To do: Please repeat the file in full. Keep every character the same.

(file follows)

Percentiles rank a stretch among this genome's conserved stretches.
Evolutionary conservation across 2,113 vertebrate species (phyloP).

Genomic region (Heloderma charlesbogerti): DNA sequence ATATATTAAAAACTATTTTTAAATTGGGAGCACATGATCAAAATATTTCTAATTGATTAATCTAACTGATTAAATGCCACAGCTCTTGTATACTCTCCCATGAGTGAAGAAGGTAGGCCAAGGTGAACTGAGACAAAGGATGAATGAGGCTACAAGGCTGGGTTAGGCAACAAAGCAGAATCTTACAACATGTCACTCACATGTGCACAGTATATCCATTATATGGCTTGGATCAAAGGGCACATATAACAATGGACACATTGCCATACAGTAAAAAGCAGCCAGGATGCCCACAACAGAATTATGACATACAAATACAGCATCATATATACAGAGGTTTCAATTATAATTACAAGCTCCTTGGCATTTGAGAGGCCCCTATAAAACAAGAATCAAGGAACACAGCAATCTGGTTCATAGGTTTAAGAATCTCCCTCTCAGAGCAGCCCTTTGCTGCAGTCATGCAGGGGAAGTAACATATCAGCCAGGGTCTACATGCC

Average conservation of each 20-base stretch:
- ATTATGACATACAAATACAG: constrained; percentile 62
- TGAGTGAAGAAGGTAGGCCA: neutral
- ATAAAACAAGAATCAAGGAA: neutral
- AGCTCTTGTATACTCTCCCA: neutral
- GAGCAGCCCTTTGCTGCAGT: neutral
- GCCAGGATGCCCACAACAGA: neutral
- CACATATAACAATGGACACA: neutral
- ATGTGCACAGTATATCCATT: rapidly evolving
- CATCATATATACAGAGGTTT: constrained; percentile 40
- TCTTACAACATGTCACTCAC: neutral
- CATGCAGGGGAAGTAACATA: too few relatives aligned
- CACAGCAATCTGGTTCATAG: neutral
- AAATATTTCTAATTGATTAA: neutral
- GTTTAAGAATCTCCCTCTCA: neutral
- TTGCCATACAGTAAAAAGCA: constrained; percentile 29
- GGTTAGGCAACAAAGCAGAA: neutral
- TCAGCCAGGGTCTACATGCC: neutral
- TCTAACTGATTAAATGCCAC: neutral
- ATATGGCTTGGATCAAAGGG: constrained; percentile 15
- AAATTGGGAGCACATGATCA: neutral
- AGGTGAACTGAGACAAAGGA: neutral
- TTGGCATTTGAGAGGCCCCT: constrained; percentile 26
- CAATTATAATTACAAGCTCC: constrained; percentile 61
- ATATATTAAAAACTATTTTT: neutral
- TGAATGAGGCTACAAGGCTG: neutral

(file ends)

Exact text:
Percentiles rank a stretch among this genome's conserved stretches.
Evolutionary conservation across 2,113 vertebrate species (phyloP).

Genomic region (Heloderma charlesbogerti): DNA sequence ATATATTAAAAACTATTTTTAAATTGGGAGCACATGATCAAAATATTTCTAATTGATTAATCTAACTGATTAAATGCCACAGCTCTTGTATACTCTCCCATGAGTGAAGAAGGTAGGCCAAGGTGAACTGAGACAAAGGATGAATGAGGCTACAAGGCTGGGTTAGGCAACAAAGCAGAATCTTACAACATGTCACTCACATGTGCACAGTATATCCATTATATGGCTTGGATCAAAGGGCACATATAACAATGGACACATTGCCATACAGTAAAAAGCAGCCAGGATGCCCACAACAGAATTATGACATACAAATACAGCATCATATATACAGAGGTTTCAATTATAATTACAAGCTCCTTGGCATTTGAGAGGCCCCTATAAAACAAGAATCAAGGAACACAGCAATCTGGTTCATAGGTTTAAGAATCTCCCTCTCAGAGCAGCCCTTTGCTGCAGTCATGCAGGGGAAGTAACATATCAGCCAGGGTCTACATGCC

Average conservation of each 20-base stretch:
- ATTATGACATACAAATACAG: constrained; percentile 62
- TGAGTGAAGAAGGTAGGCCA: neutral
- ATAAAACAAGAATCAAGGAA: neutral
- AGCTCTTGTATACTCTCCCA: neutral
- GAGCAGCCCTTTGCTGCAGT: neutral
- GCCAGGATGCCCACAACAGA: neutral
- CACATATAACAATGGACACA: neutral
- ATGTGCACAGTATATCCATT: rapidly evolving
- CATCATATATACAGAGGTTT: constrained; percentile 40
- TCTTACAACATGTCACTCAC: neutral
- CATGCAGGGGAAGTAACATA: too few relatives aligned
- CACAGCAATCTGGTTCATAG: neutral
- AAATATTTCTAATTGATTAA: neutral
- GTTTAAGAATCTCCCTCTCA: neutral
- TTGCCATACAGTAAAAAGCA: constrained; percentile 29
- GGTTAGGCAACAAAGCAGAA: neutral
- TCAGCCAGGGTCTACATGCC: neutral
- TCTAACTGATTAAATGCCAC: neutral
- ATATGGCTTGGATCAAAGGG: constrained; percentile 15
- AAATTGGGAGCACATGATCA: neutral
- AGGTGAACTGAGACAAAGGA: neutral
- TTGGCATTTGAGAGGCCCCT: constrained; percentile 26
- CAATTATAATTACAAGCTCC: constrained; percentile 61
- ATATATTAAAAACTATTTTT: neutral
- TGAATGAGGCTACAAGGCTG: neutral